It’s always nice to get a new character, and Thunderstrike was definitely a very welcome addition to this line-up.  He perhaps lacks some of Thor’s flair, but that’s a bit by design.

MMC Score — 8 out of 10

Kronan Stone Man

The Kronan Stone Men, or as they were then known, the Stone Men of Saturn, were Thor’s very first antagonists, appearing alongside him in Journey into Mystery #83.  Though never incredibly prominent, they’ve been hanging around the Marvel Universe ever since, and, most recently, gained a little bit of notoriety via Korg, the goofy, inept stone man from Planet Hulk and Thor: Ragnarok.

Though I’ve no doubt their presence in Thor’s debut certainly played a part in getting them this slot, I’d say the biggest push to include them in this wave was parts re-use. Apart from the head, which is a unique piece depicting the Stone Man’s pointier noggin, these pieces were all sculpted for prior figures.  The bulk of the pieces come from the re-worked Thing minimate from Wave 37.  Technically, the hands are new, since they didn’t make it onto the production version of that figure, but they were certainly sculpted for him.  Given the similarities between the Thing and the Stone Men, the re-use is certainly sensible.  The skirt piece is from waaaay back in wave 1 of the line, borrowed from Elektra.  It’s a somewhat archaic piece, and certainly more geometric and flat than more recent offerings, but for the Stone Men it works.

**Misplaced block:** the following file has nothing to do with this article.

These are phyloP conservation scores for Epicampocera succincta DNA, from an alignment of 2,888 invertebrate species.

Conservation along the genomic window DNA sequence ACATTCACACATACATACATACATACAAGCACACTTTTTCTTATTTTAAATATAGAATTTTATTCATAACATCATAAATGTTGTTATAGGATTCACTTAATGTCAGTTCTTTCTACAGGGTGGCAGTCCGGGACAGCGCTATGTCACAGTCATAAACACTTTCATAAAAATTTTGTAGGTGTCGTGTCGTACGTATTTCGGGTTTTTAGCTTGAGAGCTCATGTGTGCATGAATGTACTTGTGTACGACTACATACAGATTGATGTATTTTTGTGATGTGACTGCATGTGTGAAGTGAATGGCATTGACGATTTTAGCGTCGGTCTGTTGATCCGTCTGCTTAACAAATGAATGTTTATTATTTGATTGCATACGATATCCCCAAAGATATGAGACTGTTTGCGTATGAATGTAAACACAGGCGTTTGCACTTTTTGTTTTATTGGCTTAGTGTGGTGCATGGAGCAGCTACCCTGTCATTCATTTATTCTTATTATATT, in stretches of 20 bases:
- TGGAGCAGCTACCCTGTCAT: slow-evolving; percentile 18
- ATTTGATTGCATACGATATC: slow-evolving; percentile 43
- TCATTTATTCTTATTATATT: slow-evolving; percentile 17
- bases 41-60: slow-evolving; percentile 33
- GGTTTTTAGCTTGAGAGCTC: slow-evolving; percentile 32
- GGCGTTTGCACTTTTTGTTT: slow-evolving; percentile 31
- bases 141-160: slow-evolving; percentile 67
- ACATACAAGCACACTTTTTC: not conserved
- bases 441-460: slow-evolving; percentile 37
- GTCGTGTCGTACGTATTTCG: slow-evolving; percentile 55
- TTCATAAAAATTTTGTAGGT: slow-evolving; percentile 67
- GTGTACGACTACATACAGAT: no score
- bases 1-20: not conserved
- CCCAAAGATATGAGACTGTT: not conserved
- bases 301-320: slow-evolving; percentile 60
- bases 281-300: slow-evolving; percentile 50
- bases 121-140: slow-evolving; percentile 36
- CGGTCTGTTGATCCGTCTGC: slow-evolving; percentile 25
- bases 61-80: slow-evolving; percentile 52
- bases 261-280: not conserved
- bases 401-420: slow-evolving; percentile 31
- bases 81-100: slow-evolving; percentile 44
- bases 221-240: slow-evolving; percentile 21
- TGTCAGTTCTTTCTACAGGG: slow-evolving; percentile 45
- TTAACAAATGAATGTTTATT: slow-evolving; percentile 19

The Kronans’ paintwork is decent enough.  Not particularly thrilling or anything, but that’s the Stone Men.  They’ve gone with their brown/tan coloring from JiM #83’s interiors, rather than the green from the cover.  This also allows for a easy enough conversion to a comics version of Korg, which is a nice bonus.

The Stone Man is packed with two different styles of blaster, in both large and small sizes.  Both were new to this particular figure, and the pairing allows for some different options for army building.

A few waves after introduction of the army builder idea to the line, DST seemed to hit a bit of a low point, running out of exciting choices.  The Kronan Stone Man, while not an *awful* choice was kind of a little bit that way.  Technically, it’s a fine figure, and it’s a credible character choice, but it’s really just hard to get excited.  They can’t all be winners.

MMC Score — 6 out of 10

Agree? Disagree? Why not vote for yourself below, or comment further over at the Minimate Multiverse MMC Review Forum.

Review and pictures by Glantern.